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A member of any of certain religious orders of men, especially the four mendicant orders (Augustinians, Carmelites, Dominicans, and Franciscans).
monk, brother, male member of a religious order, religious, contemplativeprior, abbotdominican, black friar, carmelite, white friar, franciscan, friar minor, grey friar, minorite, augustinian, augustine, austin friar, crutched friar, capuchin, servitemendicantcenobite, cloisterer, religioner, religieuxView synonyms
- ‘As the prayer evolved, so did the congregation, grappling with an issue that Reamer says goes to the very core of his mission as a Franciscan friar.’
- ‘The Carmelite friars who made up the community in Leighlinbridge were Normans from the Carmelite Province of England where the two principal friaries were at Aylesford and Hulne.’
- ‘He was a man who was in training to wear the brown robe of a Franciscan friar.’
- ‘He was in early life a Dominican friar, but broke from his order and left Italy to avoid prosecution for heresy.’
- ‘It is possible that the panel was painted for a Franciscan friar - presumably someone of standing, or who had wealthy connections outside the convent.’
- ‘Michael Robson analyzes the preaching and service of Dominican and Franciscan friars.’
- ‘Straub spent more than a year living with Franciscan friars working in impoverished areas all over the world, including India, Jamaica, and the United States.’
- ‘While scholars had already located several copies of the other two, the Abbotsford House book is the only known translation by Osbern Bokenham, the Augustinian friar and poet.’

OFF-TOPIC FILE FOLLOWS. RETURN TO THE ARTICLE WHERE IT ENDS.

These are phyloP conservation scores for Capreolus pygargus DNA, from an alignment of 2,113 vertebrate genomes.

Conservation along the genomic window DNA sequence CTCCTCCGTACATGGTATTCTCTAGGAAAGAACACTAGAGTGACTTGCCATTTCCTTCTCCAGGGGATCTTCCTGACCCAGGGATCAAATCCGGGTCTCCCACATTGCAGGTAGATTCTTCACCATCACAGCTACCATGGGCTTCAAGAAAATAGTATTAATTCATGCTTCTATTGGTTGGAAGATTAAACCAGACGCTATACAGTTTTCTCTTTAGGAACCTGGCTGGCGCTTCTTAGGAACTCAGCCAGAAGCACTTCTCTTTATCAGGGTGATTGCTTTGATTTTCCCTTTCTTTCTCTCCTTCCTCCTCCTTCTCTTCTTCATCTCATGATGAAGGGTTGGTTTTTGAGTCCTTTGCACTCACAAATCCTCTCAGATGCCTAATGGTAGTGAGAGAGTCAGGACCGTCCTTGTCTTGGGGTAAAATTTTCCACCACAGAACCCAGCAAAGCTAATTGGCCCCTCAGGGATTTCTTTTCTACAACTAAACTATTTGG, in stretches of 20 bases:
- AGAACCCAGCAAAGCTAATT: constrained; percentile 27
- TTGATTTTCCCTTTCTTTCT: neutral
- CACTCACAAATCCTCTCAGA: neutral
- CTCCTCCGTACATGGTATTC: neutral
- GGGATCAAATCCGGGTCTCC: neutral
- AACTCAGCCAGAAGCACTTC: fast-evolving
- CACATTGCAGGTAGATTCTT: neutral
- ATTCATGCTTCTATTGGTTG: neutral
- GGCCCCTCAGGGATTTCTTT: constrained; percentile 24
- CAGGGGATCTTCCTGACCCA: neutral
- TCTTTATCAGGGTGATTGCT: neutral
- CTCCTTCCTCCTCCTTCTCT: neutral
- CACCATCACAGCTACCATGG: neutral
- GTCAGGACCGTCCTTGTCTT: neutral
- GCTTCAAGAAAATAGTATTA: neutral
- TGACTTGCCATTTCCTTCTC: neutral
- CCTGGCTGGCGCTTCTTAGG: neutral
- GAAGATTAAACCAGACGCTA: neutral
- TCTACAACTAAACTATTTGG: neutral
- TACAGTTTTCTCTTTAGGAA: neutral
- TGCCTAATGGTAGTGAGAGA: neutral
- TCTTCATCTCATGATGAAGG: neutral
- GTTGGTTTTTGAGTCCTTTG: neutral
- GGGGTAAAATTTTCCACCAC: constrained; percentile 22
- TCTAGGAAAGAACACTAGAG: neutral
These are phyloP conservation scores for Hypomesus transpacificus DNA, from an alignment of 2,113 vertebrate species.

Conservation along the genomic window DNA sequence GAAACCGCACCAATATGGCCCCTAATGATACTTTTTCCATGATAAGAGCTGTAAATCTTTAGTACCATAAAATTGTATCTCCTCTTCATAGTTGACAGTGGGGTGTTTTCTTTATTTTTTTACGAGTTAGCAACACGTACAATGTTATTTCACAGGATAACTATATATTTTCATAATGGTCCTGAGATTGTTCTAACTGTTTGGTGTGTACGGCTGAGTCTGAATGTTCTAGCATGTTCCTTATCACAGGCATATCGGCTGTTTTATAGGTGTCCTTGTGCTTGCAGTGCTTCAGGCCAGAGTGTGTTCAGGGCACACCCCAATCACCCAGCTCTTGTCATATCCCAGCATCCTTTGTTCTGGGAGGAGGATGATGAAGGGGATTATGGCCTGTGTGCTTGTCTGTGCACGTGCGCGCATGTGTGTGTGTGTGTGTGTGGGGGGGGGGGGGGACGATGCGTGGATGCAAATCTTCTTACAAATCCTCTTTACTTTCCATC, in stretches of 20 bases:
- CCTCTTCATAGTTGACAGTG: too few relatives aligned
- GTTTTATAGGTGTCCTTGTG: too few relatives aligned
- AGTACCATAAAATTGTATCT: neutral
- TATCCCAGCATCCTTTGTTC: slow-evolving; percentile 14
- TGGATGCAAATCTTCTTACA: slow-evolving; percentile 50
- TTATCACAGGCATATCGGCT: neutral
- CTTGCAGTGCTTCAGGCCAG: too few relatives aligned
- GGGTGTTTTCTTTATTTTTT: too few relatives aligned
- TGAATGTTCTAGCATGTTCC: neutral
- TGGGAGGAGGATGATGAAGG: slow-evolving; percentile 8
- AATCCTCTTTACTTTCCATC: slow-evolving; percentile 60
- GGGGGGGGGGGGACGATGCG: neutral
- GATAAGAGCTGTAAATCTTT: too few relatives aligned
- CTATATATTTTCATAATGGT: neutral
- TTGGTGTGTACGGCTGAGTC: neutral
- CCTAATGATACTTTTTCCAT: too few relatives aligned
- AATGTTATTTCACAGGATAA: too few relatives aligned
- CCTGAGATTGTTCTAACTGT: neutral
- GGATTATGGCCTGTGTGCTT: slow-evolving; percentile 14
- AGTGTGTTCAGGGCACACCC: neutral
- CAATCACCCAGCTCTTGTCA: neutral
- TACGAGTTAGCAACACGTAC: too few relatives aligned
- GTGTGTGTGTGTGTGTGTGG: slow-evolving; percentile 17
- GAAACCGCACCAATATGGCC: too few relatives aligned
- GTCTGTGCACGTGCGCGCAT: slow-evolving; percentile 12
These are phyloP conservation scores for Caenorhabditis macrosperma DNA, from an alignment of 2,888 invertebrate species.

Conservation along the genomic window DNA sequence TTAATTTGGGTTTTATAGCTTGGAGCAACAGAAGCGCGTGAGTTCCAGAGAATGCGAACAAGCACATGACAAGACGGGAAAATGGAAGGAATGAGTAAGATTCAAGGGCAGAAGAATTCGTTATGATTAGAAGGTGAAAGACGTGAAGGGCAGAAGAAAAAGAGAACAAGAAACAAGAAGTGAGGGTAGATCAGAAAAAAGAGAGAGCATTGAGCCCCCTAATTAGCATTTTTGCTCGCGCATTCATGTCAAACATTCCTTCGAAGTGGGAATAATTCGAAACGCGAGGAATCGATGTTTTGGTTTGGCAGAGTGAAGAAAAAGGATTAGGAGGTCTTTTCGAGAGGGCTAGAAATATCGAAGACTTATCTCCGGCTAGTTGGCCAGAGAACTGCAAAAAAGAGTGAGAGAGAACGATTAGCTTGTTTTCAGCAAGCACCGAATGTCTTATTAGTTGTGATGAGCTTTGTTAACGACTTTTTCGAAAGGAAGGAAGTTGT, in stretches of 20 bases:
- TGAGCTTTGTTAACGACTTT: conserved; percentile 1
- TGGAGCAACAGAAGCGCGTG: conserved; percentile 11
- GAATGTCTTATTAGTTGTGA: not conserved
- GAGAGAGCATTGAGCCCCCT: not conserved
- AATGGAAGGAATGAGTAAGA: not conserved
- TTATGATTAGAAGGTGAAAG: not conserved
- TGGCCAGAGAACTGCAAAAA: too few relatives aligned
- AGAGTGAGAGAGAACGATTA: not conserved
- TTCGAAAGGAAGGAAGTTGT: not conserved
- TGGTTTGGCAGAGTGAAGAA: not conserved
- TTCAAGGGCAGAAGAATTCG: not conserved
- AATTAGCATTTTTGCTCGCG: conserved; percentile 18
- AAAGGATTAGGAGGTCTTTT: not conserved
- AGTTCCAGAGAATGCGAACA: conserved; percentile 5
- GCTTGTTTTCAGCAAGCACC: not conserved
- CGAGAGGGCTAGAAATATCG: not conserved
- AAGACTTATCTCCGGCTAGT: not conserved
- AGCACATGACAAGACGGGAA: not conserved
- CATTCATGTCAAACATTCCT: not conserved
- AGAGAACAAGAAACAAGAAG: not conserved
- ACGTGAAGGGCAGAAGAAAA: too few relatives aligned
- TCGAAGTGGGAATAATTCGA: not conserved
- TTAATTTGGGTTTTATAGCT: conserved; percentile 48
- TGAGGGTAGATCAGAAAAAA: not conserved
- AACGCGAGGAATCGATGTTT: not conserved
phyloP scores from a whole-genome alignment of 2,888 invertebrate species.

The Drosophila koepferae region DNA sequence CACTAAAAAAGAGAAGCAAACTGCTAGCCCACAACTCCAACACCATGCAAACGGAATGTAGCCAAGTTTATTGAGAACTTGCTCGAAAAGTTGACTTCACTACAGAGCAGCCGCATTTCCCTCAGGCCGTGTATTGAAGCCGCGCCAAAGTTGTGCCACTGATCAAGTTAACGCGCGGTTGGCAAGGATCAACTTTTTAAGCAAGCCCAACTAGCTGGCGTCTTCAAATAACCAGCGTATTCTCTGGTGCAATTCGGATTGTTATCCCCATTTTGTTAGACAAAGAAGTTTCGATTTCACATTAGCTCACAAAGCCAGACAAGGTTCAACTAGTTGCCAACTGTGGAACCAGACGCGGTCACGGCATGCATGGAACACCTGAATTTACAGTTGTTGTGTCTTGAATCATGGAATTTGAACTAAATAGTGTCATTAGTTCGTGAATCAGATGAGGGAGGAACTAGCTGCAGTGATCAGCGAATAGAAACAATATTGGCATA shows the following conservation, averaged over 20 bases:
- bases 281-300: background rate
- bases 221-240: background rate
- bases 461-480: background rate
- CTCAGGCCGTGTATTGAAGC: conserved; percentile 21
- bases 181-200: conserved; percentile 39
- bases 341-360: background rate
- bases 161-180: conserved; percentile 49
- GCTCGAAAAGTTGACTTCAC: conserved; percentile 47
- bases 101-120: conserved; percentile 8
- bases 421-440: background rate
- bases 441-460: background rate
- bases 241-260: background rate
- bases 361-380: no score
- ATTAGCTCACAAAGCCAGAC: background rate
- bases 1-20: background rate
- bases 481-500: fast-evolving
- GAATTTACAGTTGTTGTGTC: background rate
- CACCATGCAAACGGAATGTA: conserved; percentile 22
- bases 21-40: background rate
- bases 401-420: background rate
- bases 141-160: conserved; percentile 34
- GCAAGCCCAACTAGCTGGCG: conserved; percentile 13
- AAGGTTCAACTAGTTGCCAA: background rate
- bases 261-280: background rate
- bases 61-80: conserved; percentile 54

- ‘There is a further reason for the insistence on Francis's garden that is worth considering, namely, that its presence might have helped Thomas to legitimize Francis's new order of friars.’
- ‘In the 1200's, members of new religious orders, called friars, began to work among the people.’
- ‘At the height of the indulgence sale, Martin Luther, an Augustinian friar from Germany, traveled to Rome and was shocked by what he saw.’
- ‘The family came to prominence when Francesco della Rovere, a Franciscan friar from an obscure noble family based in the far-flung Marche region, became Pope in 1471.’
- ‘Such language, even coming as it was from the mouth of a Dominican friar, was bound to get Savonarola in trouble.’
- ‘When the first missionary friars arrived in what was then called New Spain, they decided to evangelize the indigenous peoples in their own languages.’
- ‘The laity, however, reserved their deepest respect for the celibate, highly-educated Franciscan friars.’
- ‘A Franciscan friar, much of Bacon's life is obscure, but he was born in Somerset and probably studied at Oxford before teaching in Paris.’
- ‘Thomas Aquinas was a Dominican friar, and a theological giant.’
- ‘The foundation of the Dominican and Franciscan Orders of friars in the thirteenth century transformed the spiritual life of the Western Church.’
- ‘‘Who are they,’ Francis lamented towards the end of his life, ‘who have torn my order and my friars from my hands?’’
- ‘One document acknowledges an archdeacon's grant of the use of his books to a house of Franciscan friars, who were to keep the books when the donor died.’
Middle English: from Old French frere, from Latin frater brother.
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